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Seattle Councilmember Kshama Sawant must pay $3,515 fine over ethics violation

Seattle City Councilmember Kshama Sawant must pay back twice the amount of city funds she used to help promote her Tax Amazon initiative last year.

SEATTLE — Seattle City Councilmember Kshama Sawant has acknowledged she violated the city's Ethics and Elections Code when she used city funds to help pay for her Tax Amazon initiative, among other things, last year. 

Sawant has agreed to pay the city of Seattle two times the amount she originally spent, according to documents released Friday by the Seattle Ethics and Elections Commission (SEEC). 

The SEEC approved the settlement agreement on Monday, which states she will pay a $3,515 fine.

Charges were brought against Sawant in February of last year after she used her official city council website to promote the ballot initiative aimed at taxing Amazon and other big businesses in Seattle. 

According to the settlement documents, the SEEC found that Sawant created posters in support of the proposition campaign which included the city of Seattle seal and listed her council office. 

Sawant also posted hyperlinks on her official city council website to materials supporting the ballot initiative, including materials which listed Sawant as a member of the Coordinating Committee promoting the proposed ballot initiative, according to the documents. 

The SEEC also found that Sawant spent at least $1,758.87 of city funds promoting her Tax Amazon campaign in the form of advertisements, posters, phone banking and mass text services, the documents said. 

In addition to acknowledging her ethics violations, Sawant has also agreed to pay the city back twice that amount, totaling $3,515.74 within the next 30 days. 

RELATED: Seattle Councilmember Sawant charged with violating city law in push to 'Tax Amazon'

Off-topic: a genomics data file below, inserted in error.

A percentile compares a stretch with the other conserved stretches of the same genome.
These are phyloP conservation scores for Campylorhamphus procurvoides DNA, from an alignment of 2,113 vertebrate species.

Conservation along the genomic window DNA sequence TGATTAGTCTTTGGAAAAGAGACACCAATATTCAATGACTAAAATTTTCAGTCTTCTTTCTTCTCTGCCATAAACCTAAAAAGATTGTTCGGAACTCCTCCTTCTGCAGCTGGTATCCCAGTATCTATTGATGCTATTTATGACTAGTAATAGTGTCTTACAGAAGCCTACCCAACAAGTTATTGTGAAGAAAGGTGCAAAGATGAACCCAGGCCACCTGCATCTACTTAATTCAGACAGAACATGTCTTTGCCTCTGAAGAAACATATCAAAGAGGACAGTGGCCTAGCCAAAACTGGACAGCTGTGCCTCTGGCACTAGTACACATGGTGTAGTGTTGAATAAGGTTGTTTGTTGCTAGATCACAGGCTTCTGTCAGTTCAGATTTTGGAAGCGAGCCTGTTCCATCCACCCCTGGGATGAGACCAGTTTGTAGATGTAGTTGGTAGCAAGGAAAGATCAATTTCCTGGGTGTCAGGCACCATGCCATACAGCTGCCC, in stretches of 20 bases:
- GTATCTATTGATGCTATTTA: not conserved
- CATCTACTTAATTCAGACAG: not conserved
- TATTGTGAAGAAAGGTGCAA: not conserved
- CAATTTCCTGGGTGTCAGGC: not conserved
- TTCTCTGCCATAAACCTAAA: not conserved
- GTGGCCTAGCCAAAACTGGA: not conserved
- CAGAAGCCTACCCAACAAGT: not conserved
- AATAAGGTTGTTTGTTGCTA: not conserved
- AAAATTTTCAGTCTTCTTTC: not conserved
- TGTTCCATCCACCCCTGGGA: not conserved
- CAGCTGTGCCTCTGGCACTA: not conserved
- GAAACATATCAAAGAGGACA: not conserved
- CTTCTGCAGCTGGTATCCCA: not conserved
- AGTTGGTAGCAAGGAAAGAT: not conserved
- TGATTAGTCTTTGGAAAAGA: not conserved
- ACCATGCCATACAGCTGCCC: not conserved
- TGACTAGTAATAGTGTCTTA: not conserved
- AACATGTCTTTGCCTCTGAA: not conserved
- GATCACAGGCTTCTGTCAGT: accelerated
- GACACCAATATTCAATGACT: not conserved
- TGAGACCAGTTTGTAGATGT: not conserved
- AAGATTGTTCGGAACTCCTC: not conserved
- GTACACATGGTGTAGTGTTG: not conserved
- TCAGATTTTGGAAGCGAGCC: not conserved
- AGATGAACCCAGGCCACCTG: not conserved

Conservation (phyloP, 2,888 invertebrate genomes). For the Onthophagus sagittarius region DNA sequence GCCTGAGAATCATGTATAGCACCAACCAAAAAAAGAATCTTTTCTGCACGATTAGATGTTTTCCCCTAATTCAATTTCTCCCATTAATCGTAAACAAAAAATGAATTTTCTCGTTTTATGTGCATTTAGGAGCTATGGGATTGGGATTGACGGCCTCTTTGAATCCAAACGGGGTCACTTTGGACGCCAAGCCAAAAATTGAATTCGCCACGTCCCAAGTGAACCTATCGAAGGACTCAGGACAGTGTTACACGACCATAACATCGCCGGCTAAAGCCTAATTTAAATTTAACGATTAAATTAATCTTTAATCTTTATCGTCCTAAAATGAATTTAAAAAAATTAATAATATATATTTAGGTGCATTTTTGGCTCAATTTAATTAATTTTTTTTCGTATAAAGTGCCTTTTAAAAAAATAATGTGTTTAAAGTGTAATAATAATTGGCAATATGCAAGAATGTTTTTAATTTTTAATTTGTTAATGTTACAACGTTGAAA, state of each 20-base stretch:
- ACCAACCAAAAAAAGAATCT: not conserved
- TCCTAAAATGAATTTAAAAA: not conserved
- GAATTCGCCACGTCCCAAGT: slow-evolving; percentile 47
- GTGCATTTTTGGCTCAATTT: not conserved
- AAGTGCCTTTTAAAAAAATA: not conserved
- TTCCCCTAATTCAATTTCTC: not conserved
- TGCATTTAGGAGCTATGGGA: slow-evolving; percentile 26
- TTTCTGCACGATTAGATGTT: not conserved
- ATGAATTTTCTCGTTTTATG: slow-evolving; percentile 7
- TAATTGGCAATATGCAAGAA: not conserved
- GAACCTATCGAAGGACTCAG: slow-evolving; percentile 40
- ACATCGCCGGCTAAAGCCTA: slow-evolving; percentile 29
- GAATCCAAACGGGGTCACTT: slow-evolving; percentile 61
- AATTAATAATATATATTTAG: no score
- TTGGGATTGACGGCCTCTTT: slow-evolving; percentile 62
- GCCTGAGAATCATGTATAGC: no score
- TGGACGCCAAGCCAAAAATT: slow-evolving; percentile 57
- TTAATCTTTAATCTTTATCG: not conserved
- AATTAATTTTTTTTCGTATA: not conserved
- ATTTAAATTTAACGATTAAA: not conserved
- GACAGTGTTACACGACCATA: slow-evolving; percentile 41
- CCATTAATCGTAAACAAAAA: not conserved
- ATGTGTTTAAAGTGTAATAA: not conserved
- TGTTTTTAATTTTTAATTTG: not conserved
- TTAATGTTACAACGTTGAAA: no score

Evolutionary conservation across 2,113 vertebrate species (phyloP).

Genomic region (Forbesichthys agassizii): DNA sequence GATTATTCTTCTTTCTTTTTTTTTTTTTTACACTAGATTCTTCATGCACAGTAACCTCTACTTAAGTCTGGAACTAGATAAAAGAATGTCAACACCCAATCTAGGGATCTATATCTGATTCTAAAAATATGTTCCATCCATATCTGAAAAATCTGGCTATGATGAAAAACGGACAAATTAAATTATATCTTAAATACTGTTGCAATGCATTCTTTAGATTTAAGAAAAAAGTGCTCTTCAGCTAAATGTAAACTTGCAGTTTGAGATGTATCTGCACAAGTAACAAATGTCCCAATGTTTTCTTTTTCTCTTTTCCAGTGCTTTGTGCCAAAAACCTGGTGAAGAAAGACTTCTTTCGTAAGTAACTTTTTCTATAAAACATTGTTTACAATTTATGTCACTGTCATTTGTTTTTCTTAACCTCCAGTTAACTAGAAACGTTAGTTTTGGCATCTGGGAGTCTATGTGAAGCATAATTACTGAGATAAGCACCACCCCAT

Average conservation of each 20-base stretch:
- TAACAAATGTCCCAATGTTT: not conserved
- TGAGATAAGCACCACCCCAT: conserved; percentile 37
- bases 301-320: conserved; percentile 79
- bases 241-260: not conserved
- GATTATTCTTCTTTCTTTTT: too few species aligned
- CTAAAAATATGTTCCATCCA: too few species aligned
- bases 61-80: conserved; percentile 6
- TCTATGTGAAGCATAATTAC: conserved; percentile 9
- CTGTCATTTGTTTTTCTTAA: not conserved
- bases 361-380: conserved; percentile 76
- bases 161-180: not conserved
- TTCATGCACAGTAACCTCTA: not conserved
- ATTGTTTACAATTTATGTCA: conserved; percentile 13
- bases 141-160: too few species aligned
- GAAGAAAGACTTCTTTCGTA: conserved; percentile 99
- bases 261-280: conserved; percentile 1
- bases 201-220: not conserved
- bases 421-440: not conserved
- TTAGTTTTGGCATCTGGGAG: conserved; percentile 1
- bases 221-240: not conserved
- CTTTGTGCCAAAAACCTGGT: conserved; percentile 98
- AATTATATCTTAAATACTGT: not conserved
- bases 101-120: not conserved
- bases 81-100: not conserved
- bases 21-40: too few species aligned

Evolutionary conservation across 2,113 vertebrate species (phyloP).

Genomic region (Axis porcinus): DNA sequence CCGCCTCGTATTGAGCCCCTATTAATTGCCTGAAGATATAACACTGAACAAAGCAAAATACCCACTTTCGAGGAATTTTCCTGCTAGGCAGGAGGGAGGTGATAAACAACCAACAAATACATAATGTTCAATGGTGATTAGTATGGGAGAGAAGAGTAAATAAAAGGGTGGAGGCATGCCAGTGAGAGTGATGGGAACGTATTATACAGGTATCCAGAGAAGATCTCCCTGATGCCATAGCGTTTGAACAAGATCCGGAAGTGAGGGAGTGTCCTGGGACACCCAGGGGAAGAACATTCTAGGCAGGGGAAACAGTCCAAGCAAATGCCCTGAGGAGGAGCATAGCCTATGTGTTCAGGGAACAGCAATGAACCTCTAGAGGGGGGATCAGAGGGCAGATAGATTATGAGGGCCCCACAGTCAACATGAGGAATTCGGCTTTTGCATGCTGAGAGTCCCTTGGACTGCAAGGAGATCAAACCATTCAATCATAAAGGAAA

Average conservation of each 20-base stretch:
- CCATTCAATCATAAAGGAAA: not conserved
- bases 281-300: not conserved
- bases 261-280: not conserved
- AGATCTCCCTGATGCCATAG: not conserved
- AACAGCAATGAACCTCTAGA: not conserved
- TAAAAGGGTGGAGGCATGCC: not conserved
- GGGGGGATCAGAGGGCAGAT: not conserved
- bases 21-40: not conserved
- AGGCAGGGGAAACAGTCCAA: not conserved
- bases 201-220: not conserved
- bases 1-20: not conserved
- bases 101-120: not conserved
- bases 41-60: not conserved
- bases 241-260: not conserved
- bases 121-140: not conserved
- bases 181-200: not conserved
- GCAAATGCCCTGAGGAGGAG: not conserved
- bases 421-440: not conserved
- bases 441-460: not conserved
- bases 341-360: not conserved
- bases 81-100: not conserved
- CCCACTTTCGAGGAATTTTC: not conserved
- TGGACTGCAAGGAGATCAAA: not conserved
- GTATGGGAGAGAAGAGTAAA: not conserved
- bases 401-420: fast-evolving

Sawant is facing a recall effort, in part, over this issue. 

Last month, the Washington State Supreme Court ruled the recall effort against Sawant could continue. The Supreme Court also ruled Sawant violated state COVID-19 orders when she brought protesters into city hall last summer. She also led protesters to Mayor Jenny Durkan's home, which is protected under confidentiality laws. 

"This is the very reason we brought the recall effort against Sawant," said Henry Bridger II, the manager and chair for the Recall Sawant Campaign, in a statement Friday evening. "She’s been lying to the public all this time. Blatantly lied to our faces in public and consistently repeated by her followers."

Bridger continued, “The citizens of Seattle and District 3 are tired of her radical Marxist actions, her bullying and running our city into the ground. We are demanding that Councilmember Sawant finally do right for the City of Seattle and her constituents in District 3, and pay back the legal fees she’s bilked from the hard working Seattle Taxpayer and resign immediately.”

RELATED: State Supreme Court allows effort to recall Seattle Councilmember Kshama Sawant to proceed

In order to actually get the recall on the ballot, organizers from Sawant's District 3 would need to collect 10,000 signatures.

The Recall Sawant Campaign is also asking the SEEC to hold a public hearing on the charges and allow public testimony since Friday's settlement was reached behind closed doors. 

So far, Sawant has not issued a statement on the settlement.